Update #2: This PR has been merged into docker, and is experimental. See the docker cli docs for usage (and don’t use the older version from the clnperez repo) and for how to enable an experimental cli feature.

Update: There is a release created that does not have the manifest subcommand marked as experimental. Simply download the binary for your architecture from

For example:

$ sudo cp /usr/bin/docker /usr/bin/docker-cli.bak
$ sudo curl -fsSL -o /usr/bin/docker

If you would like to compile in the experimental requirement:

$ git clone --no-checkout && git checkout da86425e9f02a99659aeb8ecb8a93d2ee8b31e21

Build using the project’s Dockerfile if you are on an x86 system:

$ make -f docker.Makefile binary

To build the binary for all supported platforms (still on x86):

$ make -f docker.Makefile cross

The binaries (if you ran make cross there will be more than one) will be found in the build/ directory:

$ ls build/
docker  docker-darwin-amd64  docker-linux-amd64  docker-linux-arm  docker-linux-ppc64le  docker-windows-amd64

You can use these binaries simply as:

$ ./build/docker manifest --help

Now, you can follow the steps above (either the interactive or yaml approach) to push your multi-arch images to the registry of your choice.

Note: For insecure registries (such as a local one used for testing), if you are building and using the CI PR, ensure that you add the registry to your local docker config file.

> cat ~/.docker/config.json
"insecure-registries" : [""]

Here is an example of using the interactive approach to creating a multi-arch image:

$ docker manifest create awesome_company/mycool-app:v1 awesome_company/mycool-app-x86:v1 \
awesome_company/mycool-app-s390x:v1 \
awesome_company/mycool-app-ppc64le:v1 \
$ docker manifest annotate awesome_company/mycool-app:v1 awesome_company/mycool-app-armhf:v1 --os linux --arch arm
$ docker manifest push awesome_company/mycool-app:v1

After you have pushed your manifest list to a registry, you use it just as you would have previously used an image name.

A user on an x86 system:

$ docker run awesome_company/mycool-app:v1 echo hi

This command pulls and runs only the x86 image layers that your manifest list points to, and the user will have no awareness that ‘awesome_company/mycool-app:v1’ was a manifest list instead of an image name.

If you are using a POWER system, or any other platform that you included in your manifest list, the command is exactly the same:

$ docker run awesome_company/mycool-app:v1 echo hi

As you can see, multi-arch images (also knows as manifest lists) greatly improve the end-user experience, with just a little extra work from the project maintainers.


If you are interested in building the base images for other architectures, watch our presentation from DockerCon 2017 here: FROM ARM to z: Building, Shipping, and Running a Multi-platform Docker Swarm

For POWER development resources, several options tailored to varying focus-areas can be found here:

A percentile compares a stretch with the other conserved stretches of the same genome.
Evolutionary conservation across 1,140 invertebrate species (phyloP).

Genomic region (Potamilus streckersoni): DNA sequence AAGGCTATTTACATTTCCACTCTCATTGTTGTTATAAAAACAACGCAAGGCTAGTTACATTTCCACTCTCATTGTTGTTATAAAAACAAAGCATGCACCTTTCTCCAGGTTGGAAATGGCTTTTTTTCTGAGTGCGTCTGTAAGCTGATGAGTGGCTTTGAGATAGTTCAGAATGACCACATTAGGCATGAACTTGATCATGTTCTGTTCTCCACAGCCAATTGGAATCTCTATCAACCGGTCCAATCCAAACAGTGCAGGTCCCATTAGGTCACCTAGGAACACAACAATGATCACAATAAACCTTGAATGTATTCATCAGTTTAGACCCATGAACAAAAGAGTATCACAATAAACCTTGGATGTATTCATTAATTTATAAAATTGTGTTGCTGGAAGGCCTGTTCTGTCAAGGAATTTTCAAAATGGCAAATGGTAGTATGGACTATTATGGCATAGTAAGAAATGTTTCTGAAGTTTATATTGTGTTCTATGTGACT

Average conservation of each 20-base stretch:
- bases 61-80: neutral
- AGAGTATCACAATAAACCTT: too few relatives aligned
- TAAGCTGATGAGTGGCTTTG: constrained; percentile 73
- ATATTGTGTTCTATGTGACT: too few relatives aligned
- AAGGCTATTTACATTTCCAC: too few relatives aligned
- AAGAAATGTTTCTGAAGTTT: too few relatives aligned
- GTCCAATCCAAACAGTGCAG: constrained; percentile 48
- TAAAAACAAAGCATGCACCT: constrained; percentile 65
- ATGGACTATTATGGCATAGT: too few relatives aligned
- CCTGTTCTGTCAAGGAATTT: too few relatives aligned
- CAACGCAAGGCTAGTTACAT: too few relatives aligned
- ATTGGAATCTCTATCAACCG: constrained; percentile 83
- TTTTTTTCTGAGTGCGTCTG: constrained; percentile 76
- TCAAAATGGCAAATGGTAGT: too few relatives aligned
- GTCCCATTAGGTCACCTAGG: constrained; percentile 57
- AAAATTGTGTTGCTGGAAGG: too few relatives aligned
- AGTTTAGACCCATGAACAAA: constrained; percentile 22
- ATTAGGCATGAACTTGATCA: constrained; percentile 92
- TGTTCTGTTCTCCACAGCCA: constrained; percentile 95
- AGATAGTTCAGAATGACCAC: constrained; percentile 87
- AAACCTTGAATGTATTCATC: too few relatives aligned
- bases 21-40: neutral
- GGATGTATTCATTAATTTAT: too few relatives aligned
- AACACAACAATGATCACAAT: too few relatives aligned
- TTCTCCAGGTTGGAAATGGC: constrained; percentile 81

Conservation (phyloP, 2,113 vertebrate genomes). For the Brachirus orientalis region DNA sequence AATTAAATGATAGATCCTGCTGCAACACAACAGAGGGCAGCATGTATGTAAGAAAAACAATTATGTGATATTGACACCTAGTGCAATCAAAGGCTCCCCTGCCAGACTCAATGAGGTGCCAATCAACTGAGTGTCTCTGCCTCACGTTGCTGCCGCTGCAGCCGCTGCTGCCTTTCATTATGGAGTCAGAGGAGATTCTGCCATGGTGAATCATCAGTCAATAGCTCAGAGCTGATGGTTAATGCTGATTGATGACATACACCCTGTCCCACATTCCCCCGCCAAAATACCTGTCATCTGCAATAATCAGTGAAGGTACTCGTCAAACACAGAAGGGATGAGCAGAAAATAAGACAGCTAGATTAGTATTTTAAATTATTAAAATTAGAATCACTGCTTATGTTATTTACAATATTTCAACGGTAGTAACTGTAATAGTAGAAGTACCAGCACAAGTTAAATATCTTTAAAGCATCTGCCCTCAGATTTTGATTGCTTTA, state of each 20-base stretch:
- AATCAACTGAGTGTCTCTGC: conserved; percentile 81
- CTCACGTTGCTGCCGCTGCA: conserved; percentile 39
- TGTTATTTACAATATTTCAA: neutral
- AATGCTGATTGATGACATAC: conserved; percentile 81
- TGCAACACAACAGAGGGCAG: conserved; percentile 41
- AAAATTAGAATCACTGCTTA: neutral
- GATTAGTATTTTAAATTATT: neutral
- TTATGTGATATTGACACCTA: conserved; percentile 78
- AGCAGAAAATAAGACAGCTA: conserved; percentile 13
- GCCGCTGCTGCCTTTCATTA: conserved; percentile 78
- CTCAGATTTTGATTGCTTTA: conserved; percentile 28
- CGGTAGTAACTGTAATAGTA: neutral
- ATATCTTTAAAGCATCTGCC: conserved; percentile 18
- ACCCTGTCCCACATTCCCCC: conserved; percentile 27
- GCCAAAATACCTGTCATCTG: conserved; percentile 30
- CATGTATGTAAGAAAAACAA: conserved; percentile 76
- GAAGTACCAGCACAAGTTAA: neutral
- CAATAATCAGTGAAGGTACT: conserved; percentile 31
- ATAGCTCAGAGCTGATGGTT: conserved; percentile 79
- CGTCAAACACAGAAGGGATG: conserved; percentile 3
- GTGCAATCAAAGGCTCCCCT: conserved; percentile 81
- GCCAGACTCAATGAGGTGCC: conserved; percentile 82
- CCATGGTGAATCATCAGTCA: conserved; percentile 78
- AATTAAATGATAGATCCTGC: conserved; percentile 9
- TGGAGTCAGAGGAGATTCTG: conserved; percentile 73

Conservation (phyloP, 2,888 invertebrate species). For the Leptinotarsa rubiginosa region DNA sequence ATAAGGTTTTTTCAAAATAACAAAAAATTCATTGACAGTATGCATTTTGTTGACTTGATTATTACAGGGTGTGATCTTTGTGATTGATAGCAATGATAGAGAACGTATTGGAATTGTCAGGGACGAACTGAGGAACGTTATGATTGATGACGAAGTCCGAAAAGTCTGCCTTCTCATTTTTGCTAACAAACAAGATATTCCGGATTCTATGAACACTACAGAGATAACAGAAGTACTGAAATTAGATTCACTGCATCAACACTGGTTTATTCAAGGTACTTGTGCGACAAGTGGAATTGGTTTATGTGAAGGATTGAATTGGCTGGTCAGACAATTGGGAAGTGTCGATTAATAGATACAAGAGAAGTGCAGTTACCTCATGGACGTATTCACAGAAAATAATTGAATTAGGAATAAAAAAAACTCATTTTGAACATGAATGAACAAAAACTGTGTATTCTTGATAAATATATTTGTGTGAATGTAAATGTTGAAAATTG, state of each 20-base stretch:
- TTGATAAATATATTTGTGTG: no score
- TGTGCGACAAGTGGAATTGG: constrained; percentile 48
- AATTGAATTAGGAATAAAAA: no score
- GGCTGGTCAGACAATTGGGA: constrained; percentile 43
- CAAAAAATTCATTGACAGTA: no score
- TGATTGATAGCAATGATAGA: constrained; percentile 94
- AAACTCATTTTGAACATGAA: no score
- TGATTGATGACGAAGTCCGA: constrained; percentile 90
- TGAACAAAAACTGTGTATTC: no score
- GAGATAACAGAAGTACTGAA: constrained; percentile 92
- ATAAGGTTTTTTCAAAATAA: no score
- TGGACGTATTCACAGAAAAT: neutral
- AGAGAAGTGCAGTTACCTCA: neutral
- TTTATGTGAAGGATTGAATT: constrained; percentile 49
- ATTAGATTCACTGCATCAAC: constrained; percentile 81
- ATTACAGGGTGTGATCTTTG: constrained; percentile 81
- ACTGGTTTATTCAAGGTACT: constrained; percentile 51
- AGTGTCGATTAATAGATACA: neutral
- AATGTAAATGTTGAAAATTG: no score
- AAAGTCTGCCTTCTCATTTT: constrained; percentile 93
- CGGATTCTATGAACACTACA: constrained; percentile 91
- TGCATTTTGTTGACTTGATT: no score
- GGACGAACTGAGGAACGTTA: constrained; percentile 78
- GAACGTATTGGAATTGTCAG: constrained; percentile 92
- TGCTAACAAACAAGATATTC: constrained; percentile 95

You can request z VMs using the LinuxOne Community Cloud here: (requires registration)

18 comments on"Create and use multi-architecture docker images"

  1. […] See for more information on multi-architecture Docker images. […]

  2. Using a manifest file does not appear to work anymore.
    $ ./build/docker manifest push -f ./annotated-manifests.yaml
    unknown shorthand flag: ‘f’ in -f
    See ‘docker manifest push –help’.
    $ ./build/docker manifest push –help

    Usage: docker manifest push [OPTIONS] MANIFEST_LIST

    Push a manifest list to a repository

    –help Print usage
    –insecure Allow push to an insecure registry
    -p, –purge Remove the local manifest list after push

    • Christy Perez October 11, 2017

      Hi Mark. Yes, the maintainer asked that I remove that support and re-add it as a follow-on PR. Sorry about that. I will update the blog post to reflect the current PR state.

  3. […] Create and use multi-architecture docker images […]

  4. […] Create and use multi-architecture docker images […]

  5. On my Pine64 Rpi which has aarch64 architecture, I pulled from Git the ‘cli’ project , I then tried to run the ‘make -f docker.Makefile cross’ , but I received the following error,

    failed to register layer: Error processing tar file(gzip: invalid checksum):
    docker.Makefile:27: recipe for target ‘build_cross_image’ failed
    make: *** [build_cross_image] Error 1

    How can I fix it?

    • Christy Perez January 05, 2018

      Ah, you can’t do the cross-build on an arm device. The dev dockerfile pulls the golang:1.8.5-alpine3.6 image, which is for x86. Try this on your dev box and then move it over to your RPi. Or you can try the build natively by running just make binary.

      • Thank you for your swift reply. I should have mentioned earlier, that I am trying to build a docker swarm with only Rpi’s – two Pine64 , one arm64 and one arm32.
        Is docker manifest feasible on only Rpis ?